osprey_archer: (books)
[personal profile] osprey_archer
What I’ve Just Finished Reading

Pierrepont Noyes’ My Father’s House: An Oneida Childhood, which I liked very much; although of course I would, being fond of a) childhood memoirs (I tend to agree with C. S. Lewis that “I never read an autobiography in which the parts devoted to the earlier years were not far the most interesting”), b) memoirs about cults (really anything about cults), and c) the nineteenth century.

But even if you are interested in only one of those things, this is an engaging book; much recommended. The one thing it will not give you is a clear description of the Oneida Community’s collapse: Noyes was ten at the time and found the whole thing ominous but fuzzy.

I also finished rereading A Wrinkle in Time. I’m glad I reread it because I no longer feel that vague gnawing sense that I just didn’t get it - but at the same time, it’s a bit sad to reread it and realize that I’m just never going to love that book the way that some people do.

What I’m Reading Now

Kidnapped! I only intended to begin it, but somehow I ended up halfway through the book already. It’s such a cracking good adventure yarn, it’s very hard to put down!

I have begun Jane Langton’s The Astonishing Stereoscope! It’s early days yet, but I have high hopes that it will live up to the other books in the series - or at least the early books in the series; I hold a real grudge against Time Bike for being so dreadful that it stopped my exploration of the Hall Family Chronicles, even though I adored both The Diamond in the Window and The Fledgling. But fortunately the good books in the series are the kind that are just as good if you read them first as an adult.

What I Plan to Read Next

The Railway Children, which I also intended to read next last week, but I bought Noyes’ memoir at the museum and it simply had to take precedence, so… But this week I am quite determined! Railway Children or bust! Unless I find something simply irresistible in Amherst.

Date: 2017-07-19 12:26 pm (UTC)
asakiyume: created by the ninja girl (Default)
From: [personal profile] asakiyume
Unless I find something simply irresistible in Amherst ---which you might!!

But meanwhile, IIRC, there's a beautiful PBS adaptation of The Railway Children, available only on DVD (as opposed to streaming) via Netflix that I've just now made a request for--and also made the request in my library network--so maybe that'll arrive while you're here, and we can watch it (provided either you don't mind spoilers or you finish the book first).

I agree with CS Lewis too, about people's childhoods.

Date: 2017-07-19 12:53 pm (UTC)
asakiyume: (man on wire)
From: [personal profile] asakiyume
... And it may take a few days for the DVD to come in, in any case. The race is now on between CWMars (the regional library network) and Netflix.

Date: 2017-07-19 02:20 pm (UTC)
landofnowhere: (Default)
From: [personal profile] landofnowhere
I tend to agree with C. S. Lewis that “I never read an autobiography in which the parts devoted to the earlier years were not far the most interesting”

Indeed! I recently read Sonia Sotomayor's memoirs, which are definitely an example of that.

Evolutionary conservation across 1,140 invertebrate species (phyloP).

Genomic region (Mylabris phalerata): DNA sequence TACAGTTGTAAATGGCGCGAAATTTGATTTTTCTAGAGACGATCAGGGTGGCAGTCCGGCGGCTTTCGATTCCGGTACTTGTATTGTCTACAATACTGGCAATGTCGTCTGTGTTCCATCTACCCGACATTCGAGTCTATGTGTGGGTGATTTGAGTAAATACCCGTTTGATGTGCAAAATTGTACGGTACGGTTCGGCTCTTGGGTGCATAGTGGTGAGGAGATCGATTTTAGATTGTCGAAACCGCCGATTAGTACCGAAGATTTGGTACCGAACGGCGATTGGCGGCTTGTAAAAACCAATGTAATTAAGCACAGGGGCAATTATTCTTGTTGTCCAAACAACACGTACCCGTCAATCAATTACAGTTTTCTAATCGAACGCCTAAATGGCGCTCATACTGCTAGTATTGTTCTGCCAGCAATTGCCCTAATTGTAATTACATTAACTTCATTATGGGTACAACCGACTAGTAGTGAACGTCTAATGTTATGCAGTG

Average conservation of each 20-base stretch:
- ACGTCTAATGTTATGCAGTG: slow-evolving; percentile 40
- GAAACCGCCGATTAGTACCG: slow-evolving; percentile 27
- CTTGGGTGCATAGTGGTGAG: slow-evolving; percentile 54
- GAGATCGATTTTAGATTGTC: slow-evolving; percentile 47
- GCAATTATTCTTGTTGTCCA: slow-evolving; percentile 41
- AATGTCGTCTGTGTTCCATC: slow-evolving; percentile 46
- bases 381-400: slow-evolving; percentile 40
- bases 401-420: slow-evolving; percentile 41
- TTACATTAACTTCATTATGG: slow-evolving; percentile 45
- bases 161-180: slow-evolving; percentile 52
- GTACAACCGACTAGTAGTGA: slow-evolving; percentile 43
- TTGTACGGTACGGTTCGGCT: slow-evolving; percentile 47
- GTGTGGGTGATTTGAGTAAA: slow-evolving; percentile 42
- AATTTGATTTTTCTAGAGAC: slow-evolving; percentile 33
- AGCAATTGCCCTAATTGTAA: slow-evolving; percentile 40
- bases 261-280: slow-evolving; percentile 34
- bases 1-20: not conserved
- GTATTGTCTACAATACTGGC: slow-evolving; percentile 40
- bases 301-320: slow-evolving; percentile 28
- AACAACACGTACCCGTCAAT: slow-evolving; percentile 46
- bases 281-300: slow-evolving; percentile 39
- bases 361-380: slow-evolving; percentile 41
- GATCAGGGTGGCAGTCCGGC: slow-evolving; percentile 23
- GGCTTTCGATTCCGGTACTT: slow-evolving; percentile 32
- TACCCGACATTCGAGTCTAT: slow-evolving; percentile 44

Date: 2017-07-20 03:08 pm (UTC)
landofnowhere: (Default)
From: [personal profile] landofnowhere
I actually just started reading the Memoirs of Lady Hyegyong, which looks to be a promising exception; the author was selected to marry the Crown Prince at age 10, so there's a little bit of stuff about her family before that, and then a bunch about the selection and wedding, but it doesn't have the sense of wonder one usually gets from modern childhood memoirs; and also the author is a good Confucian daughter and thinks her parents are perfect.

Date: 2017-07-19 02:54 pm (UTC)
evelyn_b: (ishmael)
From: [personal profile] evelyn_b
It takes a lot of work to make grown-up life as vivid and strange as childhood is naturally. Not that grown-up life can't be vivid and strange! But by the time we're thirty most of us have gotten used to the fabric of things.

I don't think I quite got A Wrinkle in Time, even though I loved it. On the other hand, I know I didn't get A Wind in the Door, which I absolutely hated as a kid. Or maybe I did, I don't know.

Kidnapped! is one I really should re-read. Though I am sorry to learn that, contrary to all my childhood memories, it does not actually have an exclamation point in the title.

Date: 2017-07-20 01:09 pm (UTC)
evelyn_b: (ishmael)
From: [personal profile] evelyn_b
What's both really interesting and frustrating about Proust is that he never seems to get used to anything, so he brings some of the intense weirdness of childhood into grown-up life. It disorienting because you spend (I spent) large sections of the book being confused about how old he is. And then, at the very end, he looks around and sees that everyone is suddenly old!

Now I realize that I remember almost nothing about Kidnapped(!), except that it was a Ripping Good Yarn and involved kidnapping.

Date: 2017-07-20 03:14 pm (UTC)
landofnowhere: (Default)
From: [personal profile] landofnowhere
When I was sick as a kid my mom gave me a (possibly abridged for kids) copy of Kidnapped that she'd gotten from the library used book sale. I tore through it only to find out that the last pages of the book had fallen out. But I guess if I'd gotten to the end I wouldn't have been much more satisfied? (I never thought to look up what happens in the end; and at this point I have no memory of anything that happened in the book.)


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